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Glory of Ancient Persia from My Point of View (Page 7)

My Travels Home Mianeh Kish Island West India Qeshm Island Chabahar Ancient Persia Kelardasht UK Hamburg Italy Egypt Paris Budapest

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All photographs of this album by Sohail Forouzan-sepehr is licensed under a Creative Commons Attribution-Noncommercial-No Derivative Works 3.0 License.  Using any photograph is only permitted by referring full-name of the photographer & the website as: "
Photograph taken by Sohail Forouzan-sepehr"

4-8 June 2007, Homa Hotel (5*), Shiraz, Iran

(Also Persepolis, Pasargadae, Firuzabad, Kazerun)


Under Construction

Kazerun Local Time

Kazerun is a town in Fars province, Iran, situated on a plain among high limestone ridges on the north-south trunk road between Shiraz and Bushehr. The town is extensive, with well-built houses. It is surrounded by date palms, citrus orchards, and wheat and tobacco fields; rice, cotton, and vines also are grown.

The ruins of the ancient city of Bishapur, which are situated 19 km north, have Sassanid (c 224651 AD) bas-reliefs and, in a lofty cave, a statue of Shapur I (241272 AD).

In addition to the historical monuments, Kazerun has a beautiful natural sights such as Parishan Lake, Shapur River, Famour and Jareh narcissus field, etc.

429. "Parishan" Lake (means "disconsolate" in Persian), some 12km away from Kazerun, with an area of about 4300 hectares is a very beautiful lake in the Fars Province, Iran. The lake is not only a very nice eco-park for tourists and a homeland for about 300 native/migratory waterbird and fish species, but also has the following importances:

Current land use:

  • Within the site's surroundings/catchment:

    • Non-urbanized settlements

    • Orchard (generally small holdings)

    • Permanent pastoral agriculture

    • Arable agriculture (unspecified)

  • Within the Ramsar site:

    • Cutting of vegetation (small scale/subsistence)

    • Research

    • Recreation (unspecified)

    • Subsistence fishing

    • Permanent pastoral agriculture

    • Agriculture (unspecified)

Social and cultural values:

  • Aquatic vegetation (reeds, edible plants, mangrove prods.)

  • Current scientific research

  • Non-consumptive recreation

  • Subsistence hunting

  • Livestock grazing

  • Subsistence fishing

Biological Values:

  • Fauna type:

    • supports rare/endangered bird species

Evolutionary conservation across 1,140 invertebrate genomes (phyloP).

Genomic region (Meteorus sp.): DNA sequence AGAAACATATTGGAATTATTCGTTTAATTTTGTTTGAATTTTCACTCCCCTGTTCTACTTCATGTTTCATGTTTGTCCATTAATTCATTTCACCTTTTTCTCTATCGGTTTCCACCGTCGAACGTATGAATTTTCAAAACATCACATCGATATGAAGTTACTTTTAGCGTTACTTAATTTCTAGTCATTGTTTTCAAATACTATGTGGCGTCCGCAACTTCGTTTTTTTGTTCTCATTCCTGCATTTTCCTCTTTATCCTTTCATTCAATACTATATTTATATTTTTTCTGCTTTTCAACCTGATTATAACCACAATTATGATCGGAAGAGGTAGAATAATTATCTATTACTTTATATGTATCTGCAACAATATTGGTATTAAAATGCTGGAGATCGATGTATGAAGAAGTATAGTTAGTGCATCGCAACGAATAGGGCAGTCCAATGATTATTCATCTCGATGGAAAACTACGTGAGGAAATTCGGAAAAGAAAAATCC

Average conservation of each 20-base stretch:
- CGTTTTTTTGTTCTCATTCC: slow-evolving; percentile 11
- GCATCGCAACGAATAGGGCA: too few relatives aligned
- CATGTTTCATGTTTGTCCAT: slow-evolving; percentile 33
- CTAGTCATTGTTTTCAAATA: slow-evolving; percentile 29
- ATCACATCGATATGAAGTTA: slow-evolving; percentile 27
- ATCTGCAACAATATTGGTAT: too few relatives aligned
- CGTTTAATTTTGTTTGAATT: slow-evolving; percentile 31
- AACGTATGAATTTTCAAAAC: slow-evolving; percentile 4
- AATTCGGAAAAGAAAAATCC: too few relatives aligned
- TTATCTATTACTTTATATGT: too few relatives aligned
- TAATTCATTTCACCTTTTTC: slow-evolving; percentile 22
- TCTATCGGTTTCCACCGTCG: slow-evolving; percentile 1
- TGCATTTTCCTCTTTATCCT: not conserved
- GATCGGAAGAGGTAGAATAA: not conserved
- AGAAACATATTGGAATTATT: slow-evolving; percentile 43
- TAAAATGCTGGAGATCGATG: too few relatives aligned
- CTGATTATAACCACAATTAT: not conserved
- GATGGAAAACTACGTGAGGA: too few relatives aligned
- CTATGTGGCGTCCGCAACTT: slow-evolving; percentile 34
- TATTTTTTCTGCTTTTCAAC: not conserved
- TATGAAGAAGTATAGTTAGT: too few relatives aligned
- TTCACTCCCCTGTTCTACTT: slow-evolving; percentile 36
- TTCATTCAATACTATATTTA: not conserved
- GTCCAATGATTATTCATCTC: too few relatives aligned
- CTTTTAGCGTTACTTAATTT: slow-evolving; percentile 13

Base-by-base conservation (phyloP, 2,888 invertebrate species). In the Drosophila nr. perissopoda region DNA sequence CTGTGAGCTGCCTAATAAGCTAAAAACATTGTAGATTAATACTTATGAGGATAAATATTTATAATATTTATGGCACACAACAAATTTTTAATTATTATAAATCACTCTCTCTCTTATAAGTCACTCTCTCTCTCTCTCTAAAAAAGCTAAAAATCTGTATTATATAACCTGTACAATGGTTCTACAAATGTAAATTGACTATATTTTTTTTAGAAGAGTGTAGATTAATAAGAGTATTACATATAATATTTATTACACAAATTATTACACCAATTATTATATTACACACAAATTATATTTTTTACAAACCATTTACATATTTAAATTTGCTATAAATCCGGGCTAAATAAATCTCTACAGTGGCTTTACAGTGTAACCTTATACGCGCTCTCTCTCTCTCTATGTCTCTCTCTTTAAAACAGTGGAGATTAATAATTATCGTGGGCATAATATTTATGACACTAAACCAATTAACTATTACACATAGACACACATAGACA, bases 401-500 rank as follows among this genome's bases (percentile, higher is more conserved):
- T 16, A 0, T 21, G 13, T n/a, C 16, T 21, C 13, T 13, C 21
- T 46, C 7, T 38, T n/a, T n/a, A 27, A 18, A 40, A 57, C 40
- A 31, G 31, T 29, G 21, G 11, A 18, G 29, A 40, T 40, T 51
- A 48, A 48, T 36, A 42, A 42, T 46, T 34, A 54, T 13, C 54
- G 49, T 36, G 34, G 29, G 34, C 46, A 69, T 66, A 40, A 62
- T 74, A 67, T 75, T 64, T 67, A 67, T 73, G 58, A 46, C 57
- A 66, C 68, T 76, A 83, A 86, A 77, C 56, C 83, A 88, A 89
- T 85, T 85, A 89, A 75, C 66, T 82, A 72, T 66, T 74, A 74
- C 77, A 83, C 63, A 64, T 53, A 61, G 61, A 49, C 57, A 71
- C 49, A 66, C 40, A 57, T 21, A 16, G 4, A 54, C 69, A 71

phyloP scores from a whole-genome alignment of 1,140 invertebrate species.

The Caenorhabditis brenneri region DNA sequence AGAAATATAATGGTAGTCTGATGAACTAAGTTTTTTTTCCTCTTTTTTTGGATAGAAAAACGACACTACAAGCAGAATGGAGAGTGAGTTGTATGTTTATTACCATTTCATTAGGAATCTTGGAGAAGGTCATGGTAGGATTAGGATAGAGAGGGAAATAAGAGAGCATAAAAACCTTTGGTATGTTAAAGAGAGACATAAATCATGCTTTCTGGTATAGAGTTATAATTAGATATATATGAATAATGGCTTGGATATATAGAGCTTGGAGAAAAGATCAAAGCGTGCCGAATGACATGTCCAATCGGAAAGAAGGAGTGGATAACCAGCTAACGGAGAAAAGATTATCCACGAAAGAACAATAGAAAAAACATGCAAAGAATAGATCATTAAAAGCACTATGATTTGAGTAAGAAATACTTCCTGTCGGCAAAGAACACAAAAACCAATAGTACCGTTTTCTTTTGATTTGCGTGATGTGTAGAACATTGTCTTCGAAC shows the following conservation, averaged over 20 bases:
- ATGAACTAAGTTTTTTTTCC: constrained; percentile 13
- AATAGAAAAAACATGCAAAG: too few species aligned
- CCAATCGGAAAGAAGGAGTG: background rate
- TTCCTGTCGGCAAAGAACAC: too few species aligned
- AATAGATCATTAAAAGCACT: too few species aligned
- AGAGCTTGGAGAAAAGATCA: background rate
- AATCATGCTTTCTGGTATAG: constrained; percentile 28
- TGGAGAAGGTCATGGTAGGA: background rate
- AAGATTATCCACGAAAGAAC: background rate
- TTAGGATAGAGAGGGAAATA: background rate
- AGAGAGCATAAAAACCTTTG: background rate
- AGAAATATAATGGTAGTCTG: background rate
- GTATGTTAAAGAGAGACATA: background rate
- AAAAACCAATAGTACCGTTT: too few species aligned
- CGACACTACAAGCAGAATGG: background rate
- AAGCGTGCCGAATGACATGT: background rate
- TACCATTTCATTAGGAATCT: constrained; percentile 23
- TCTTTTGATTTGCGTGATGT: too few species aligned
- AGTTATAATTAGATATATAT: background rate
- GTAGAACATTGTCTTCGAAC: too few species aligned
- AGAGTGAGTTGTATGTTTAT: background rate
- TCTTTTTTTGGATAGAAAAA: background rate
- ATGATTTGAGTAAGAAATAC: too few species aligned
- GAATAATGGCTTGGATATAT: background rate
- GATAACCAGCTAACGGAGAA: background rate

• waterbird wintering/non-breeding/dry season area

    • staging area for migratory waterbird species

    • breeding area for waterbirds

    • important for mammals

  • Flora type:

    • outstanding example of a particular plant community

Ref: http://www.wetlands.org

See the satellite image by Google Map.

430. A panoramic view of Parishan Lake

431. Another panorama of the lake

432 to 435. Fauna and flora life of the lake

436. A panorama of the lake while boating

437. Another panorama of the lake

438 & 439. A duck swimming in the lake with her chicks 440. A beautiful shot of the lake while boating there. Thanks to my camera which has an anti-shaking mode! 441. Parishan Lake

442. Parishan Lake

443. Parishan Lake

444 to 446. Parishan Lake

447 to 450. Parishan Lake
451 to 453. Parishan Lake

454. Ancient city of Bishapur is situated 19km north of Kazerun on the ancient road between Persis and Elam. The road linked the Sassanid capitals "Estakhr" and "Ctesiphon".

According to an inscription, the city itself was founded in 266 by Shapur I (241-272 AD), who was the second Sassanid king, restored the borders of the empire to where they had been in the Achaemenid Persian period, inflicting a triple defeat on the Romans. In his native province of Fars, he built a new capital that would measure up to his ambitions: Bishapur, Shapur's City. The city was not laid out in the circular design inherited from the Parthians, but followed the grid (Hippodamian) plan used by the Greeks. Outside the city, Shapur decorated the sides of the Bishapur River gorge with huge historical reliefs commemorating his triple triumph over Rome. One of these reliefs, in a semicircular shape, has rows of registers with files of soldiers and horses, in a deliberate imitation of the narrative scenes on the Trajan column in Rome. At Bishapur the king also inaugurated the Sassanid imagery of the king's investiture, which would be copied by his successors: the king and the god are face to face, often on horseback, and the god - usually Ahura Mazda - is holding the royal diadem out to the sovereign.

The city was built by Roman soldiers who had been captured after Valerian I defeat in 260 AD. However, it was not a completely new settlement: archaeologists have found remains from the Parthian and Elamite ages.

The city remained important until the Arabs invasion and the rise of Islam in the second quarter of the 7th century AD. There were still people living there in the 10th century.

(photo courtesy)

(photo courtesy)

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